Java does not let you overload operators with new meaning, e.g. to define + for the Complex class. Neither does it allow you to add your own new operators e.g. -> for input and <- for output. However andre van Delft of Delftware has invented a preprocessor that lets you add new operators of the form .< .<. and <.
Consider languages that allow you no overload + for example to have many other meanings.
The problem with that is when you have code mixing ordinary plus and overloaded plus. To understand the code you have to decode it to figure out which operator is intended. This is not something you can do when skimming.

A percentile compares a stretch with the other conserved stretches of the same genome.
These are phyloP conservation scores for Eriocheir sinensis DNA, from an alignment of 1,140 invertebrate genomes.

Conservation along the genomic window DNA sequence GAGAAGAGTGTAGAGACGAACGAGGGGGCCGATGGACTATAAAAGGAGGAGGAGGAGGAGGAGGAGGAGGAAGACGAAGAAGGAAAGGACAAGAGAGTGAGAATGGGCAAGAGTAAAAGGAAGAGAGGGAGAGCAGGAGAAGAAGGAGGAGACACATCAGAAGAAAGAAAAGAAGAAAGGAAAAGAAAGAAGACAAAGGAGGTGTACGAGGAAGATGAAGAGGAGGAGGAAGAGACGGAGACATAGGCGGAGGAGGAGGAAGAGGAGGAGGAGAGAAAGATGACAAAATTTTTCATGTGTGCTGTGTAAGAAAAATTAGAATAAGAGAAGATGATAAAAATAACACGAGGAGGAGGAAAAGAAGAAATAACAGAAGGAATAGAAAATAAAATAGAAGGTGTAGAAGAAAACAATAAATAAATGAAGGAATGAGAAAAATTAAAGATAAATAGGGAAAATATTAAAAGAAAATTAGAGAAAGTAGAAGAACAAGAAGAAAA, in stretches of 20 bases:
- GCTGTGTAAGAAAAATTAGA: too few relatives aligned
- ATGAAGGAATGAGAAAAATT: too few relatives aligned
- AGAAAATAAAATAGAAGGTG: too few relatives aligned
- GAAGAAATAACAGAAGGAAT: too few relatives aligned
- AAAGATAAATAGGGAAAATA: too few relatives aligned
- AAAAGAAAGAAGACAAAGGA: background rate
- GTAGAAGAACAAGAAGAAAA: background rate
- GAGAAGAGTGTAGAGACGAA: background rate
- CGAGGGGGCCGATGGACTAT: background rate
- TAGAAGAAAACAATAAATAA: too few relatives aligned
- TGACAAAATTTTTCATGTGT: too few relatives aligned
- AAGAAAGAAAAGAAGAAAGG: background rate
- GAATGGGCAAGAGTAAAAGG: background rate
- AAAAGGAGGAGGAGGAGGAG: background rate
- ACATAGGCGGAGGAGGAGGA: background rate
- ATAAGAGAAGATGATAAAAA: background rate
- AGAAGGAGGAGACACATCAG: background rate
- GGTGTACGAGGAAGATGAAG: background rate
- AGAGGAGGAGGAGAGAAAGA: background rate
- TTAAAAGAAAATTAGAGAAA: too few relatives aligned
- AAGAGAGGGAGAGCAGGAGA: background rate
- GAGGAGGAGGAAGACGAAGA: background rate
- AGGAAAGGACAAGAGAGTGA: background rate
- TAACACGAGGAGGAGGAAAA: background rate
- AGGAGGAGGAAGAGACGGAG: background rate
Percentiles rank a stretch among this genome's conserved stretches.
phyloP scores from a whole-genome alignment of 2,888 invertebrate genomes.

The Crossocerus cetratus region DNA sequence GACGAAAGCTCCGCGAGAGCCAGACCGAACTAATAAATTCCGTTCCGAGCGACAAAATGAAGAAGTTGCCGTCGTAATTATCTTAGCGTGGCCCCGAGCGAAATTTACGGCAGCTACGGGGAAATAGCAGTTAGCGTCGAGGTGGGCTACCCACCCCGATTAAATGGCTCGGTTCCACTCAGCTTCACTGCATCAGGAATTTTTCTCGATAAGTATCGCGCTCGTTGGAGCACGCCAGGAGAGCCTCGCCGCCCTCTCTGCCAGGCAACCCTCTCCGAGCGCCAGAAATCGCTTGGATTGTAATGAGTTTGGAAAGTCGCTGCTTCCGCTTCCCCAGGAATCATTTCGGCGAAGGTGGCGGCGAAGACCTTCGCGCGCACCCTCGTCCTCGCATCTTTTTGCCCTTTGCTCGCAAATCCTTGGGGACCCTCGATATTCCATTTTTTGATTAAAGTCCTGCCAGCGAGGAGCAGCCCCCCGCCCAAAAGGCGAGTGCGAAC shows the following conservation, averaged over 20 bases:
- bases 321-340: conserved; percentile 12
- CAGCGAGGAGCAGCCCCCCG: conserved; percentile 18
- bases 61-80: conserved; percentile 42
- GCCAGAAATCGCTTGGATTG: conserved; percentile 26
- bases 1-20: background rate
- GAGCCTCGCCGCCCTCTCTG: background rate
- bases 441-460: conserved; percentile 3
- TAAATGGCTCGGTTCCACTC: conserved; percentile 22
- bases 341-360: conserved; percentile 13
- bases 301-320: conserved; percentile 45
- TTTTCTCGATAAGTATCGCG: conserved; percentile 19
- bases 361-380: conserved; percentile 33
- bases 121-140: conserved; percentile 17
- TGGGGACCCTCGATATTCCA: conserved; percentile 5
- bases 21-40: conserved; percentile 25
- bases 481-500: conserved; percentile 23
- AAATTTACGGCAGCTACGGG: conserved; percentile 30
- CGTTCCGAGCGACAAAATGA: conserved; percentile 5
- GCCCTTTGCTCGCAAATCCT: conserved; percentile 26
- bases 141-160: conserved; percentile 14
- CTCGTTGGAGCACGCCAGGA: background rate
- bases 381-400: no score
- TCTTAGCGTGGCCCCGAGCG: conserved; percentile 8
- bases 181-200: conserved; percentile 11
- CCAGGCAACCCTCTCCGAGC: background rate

On the other hand overloading is a rich metaphor than helps simplify the syntax. For example, compare a complex library implemented with overloaded operators to one with methods.
I think the way to resolve this is to take advantage of the fact we are no longer limited to ASCII (American Standard Code for Information Interchange) teletypes. There are glyphs and fonts and colours that look similar to ordinary plus, but which are easy to tell apart. Let your IDE/SCID to do the visual decoding for you so you can easily tell all the overloaded variants apart at a glance.
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